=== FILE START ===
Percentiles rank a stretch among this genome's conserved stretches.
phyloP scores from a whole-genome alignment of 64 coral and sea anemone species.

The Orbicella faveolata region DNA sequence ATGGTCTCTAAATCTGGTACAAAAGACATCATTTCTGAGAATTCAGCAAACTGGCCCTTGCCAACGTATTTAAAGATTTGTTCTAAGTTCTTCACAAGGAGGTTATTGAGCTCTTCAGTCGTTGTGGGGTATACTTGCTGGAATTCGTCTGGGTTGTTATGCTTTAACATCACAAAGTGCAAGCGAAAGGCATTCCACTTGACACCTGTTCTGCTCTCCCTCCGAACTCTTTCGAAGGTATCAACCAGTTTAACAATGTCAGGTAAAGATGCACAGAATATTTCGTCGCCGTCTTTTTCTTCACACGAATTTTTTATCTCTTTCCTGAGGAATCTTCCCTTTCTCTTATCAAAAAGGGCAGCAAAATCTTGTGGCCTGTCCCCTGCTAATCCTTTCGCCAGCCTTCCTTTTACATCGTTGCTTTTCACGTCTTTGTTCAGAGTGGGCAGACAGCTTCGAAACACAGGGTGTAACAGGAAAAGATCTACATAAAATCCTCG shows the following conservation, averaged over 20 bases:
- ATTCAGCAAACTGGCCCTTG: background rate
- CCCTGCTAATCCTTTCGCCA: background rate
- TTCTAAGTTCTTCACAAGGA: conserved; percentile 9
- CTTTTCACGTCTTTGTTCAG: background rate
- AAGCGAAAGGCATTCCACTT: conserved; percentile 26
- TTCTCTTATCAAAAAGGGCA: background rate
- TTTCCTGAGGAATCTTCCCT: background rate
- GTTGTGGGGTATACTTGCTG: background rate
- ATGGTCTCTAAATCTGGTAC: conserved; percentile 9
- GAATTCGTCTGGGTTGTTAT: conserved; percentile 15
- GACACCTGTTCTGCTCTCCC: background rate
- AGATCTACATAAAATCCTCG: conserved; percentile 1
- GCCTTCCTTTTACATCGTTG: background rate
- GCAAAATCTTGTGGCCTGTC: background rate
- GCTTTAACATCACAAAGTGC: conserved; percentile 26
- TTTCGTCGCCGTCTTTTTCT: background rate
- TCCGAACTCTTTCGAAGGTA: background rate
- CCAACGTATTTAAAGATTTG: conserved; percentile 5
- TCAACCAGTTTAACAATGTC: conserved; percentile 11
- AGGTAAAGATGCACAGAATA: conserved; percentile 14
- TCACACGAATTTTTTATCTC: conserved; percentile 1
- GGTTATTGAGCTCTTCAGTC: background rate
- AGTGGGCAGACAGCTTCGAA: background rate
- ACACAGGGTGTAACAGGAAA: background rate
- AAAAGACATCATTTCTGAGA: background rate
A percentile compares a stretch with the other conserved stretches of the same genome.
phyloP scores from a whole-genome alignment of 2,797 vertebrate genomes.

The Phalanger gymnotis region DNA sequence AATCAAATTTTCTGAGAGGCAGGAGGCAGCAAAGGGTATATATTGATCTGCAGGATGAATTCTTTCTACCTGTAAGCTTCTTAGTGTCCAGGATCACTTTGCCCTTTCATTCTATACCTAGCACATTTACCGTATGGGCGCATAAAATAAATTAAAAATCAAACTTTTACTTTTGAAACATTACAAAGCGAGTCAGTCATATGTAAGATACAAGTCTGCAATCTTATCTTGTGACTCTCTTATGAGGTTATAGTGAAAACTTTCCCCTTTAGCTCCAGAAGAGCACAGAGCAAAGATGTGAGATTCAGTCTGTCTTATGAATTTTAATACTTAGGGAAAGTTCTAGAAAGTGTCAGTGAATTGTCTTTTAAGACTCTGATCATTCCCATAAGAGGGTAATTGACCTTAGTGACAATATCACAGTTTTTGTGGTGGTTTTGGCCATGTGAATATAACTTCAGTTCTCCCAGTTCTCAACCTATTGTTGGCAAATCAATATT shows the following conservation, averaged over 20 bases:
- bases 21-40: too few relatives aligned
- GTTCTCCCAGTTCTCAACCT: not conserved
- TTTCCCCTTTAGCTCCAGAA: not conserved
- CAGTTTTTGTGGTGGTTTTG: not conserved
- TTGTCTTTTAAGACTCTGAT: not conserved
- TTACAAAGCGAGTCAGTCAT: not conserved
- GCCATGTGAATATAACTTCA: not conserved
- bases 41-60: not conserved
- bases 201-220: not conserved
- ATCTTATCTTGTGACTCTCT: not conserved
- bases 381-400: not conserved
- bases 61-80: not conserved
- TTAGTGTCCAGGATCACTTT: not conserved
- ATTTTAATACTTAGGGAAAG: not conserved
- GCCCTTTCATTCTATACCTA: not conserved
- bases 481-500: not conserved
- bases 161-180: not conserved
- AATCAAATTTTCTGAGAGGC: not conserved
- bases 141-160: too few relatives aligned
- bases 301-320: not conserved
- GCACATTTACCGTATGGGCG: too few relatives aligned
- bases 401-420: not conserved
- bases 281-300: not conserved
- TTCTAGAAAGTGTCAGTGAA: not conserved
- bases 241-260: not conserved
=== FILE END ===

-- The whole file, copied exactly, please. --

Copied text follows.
Percentiles rank a stretch among this genome's conserved stretches.
phyloP scores from a whole-genome alignment of 64 coral and sea anemone species.

The Orbicella faveolata region DNA sequence ATGGTCTCTAAATCTGGTACAAAAGACATCATTTCTGAGAATTCAGCAAACTGGCCCTTGCCAACGTATTTAAAGATTTGTTCTAAGTTCTTCACAAGGAGGTTATTGAGCTCTTCAGTCGTTGTGGGGTATACTTGCTGGAATTCGTCTGGGTTGTTATGCTTTAACATCACAAAGTGCAAGCGAAAGGCATTCCACTTGACACCTGTTCTGCTCTCCCTCCGAACTCTTTCGAAGGTATCAACCAGTTTAACAATGTCAGGTAAAGATGCACAGAATATTTCGTCGCCGTCTTTTTCTTCACACGAATTTTTTATCTCTTTCCTGAGGAATCTTCCCTTTCTCTTATCAAAAAGGGCAGCAAAATCTTGTGGCCTGTCCCCTGCTAATCCTTTCGCCAGCCTTCCTTTTACATCGTTGCTTTTCACGTCTTTGTTCAGAGTGGGCAGACAGCTTCGAAACACAGGGTGTAACAGGAAAAGATCTACATAAAATCCTCG shows the following conservation, averaged over 20 bases:
- ATTCAGCAAACTGGCCCTTG: background rate
- CCCTGCTAATCCTTTCGCCA: background rate
- TTCTAAGTTCTTCACAAGGA: conserved; percentile 9
- CTTTTCACGTCTTTGTTCAG: background rate
- AAGCGAAAGGCATTCCACTT: conserved; percentile 26
- TTCTCTTATCAAAAAGGGCA: background rate
- TTTCCTGAGGAATCTTCCCT: background rate
- GTTGTGGGGTATACTTGCTG: background rate
- ATGGTCTCTAAATCTGGTAC: conserved; percentile 9
- GAATTCGTCTGGGTTGTTAT: conserved; percentile 15
- GACACCTGTTCTGCTCTCCC: background rate
- AGATCTACATAAAATCCTCG: conserved; percentile 1
- GCCTTCCTTTTACATCGTTG: background rate
- GCAAAATCTTGTGGCCTGTC: background rate
- GCTTTAACATCACAAAGTGC: conserved; percentile 26
- TTTCGTCGCCGTCTTTTTCT: background rate
- TCCGAACTCTTTCGAAGGTA: background rate
- CCAACGTATTTAAAGATTTG: conserved; percentile 5
- TCAACCAGTTTAACAATGTC: conserved; percentile 11
- AGGTAAAGATGCACAGAATA: conserved; percentile 14
- TCACACGAATTTTTTATCTC: conserved; percentile 1
- GGTTATTGAGCTCTTCAGTC: background rate
- AGTGGGCAGACAGCTTCGAA: background rate
- ACACAGGGTGTAACAGGAAA: background rate
- AAAAGACATCATTTCTGAGA: background rate
A percentile compares a stretch with the other conserved stretches of the same genome.
phyloP scores from a whole-genome alignment of 2,797 vertebrate genomes.

The Phalanger gymnotis region DNA sequence AATCAAATTTTCTGAGAGGCAGGAGGCAGCAAAGGGTATATATTGATCTGCAGGATGAATTCTTTCTACCTGTAAGCTTCTTAGTGTCCAGGATCACTTTGCCCTTTCATTCTATACCTAGCACATTTACCGTATGGGCGCATAAAATAAATTAAAAATCAAACTTTTACTTTTGAAACATTACAAAGCGAGTCAGTCATATGTAAGATACAAGTCTGCAATCTTATCTTGTGACTCTCTTATGAGGTTATAGTGAAAACTTTCCCCTTTAGCTCCAGAAGAGCACAGAGCAAAGATGTGAGATTCAGTCTGTCTTATGAATTTTAATACTTAGGGAAAGTTCTAGAAAGTGTCAGTGAATTGTCTTTTAAGACTCTGATCATTCCCATAAGAGGGTAATTGACCTTAGTGACAATATCACAGTTTTTGTGGTGGTTTTGGCCATGTGAATATAACTTCAGTTCTCCCAGTTCTCAACCTATTGTTGGCAAATCAATATT shows the following conservation, averaged over 20 bases:
- bases 21-40: too few relatives aligned
- GTTCTCCCAGTTCTCAACCT: not conserved
- TTTCCCCTTTAGCTCCAGAA: not conserved
- CAGTTTTTGTGGTGGTTTTG: not conserved
- TTGTCTTTTAAGACTCTGAT: not conserved
- TTACAAAGCGAGTCAGTCAT: not conserved
- GCCATGTGAATATAACTTCA: not conserved
- bases 41-60: not conserved
- bases 201-220: not conserved
- ATCTTATCTTGTGACTCTCT: not conserved
- bases 381-400: not conserved
- bases 61-80: not conserved
- TTAGTGTCCAGGATCACTTT: not conserved
- ATTTTAATACTTAGGGAAAG: not conserved
- GCCCTTTCATTCTATACCTA: not conserved
- bases 481-500: not conserved
- bases 161-180: not conserved
- AATCAAATTTTCTGAGAGGC: not conserved
- bases 141-160: too few relatives aligned
- bases 301-320: not conserved
- GCACATTTACCGTATGGGCG: too few relatives aligned
- bases 401-420: not conserved
- bases 281-300: not conserved
- TTCTAGAAAGTGTCAGTGAA: not conserved
- bases 241-260: not conserved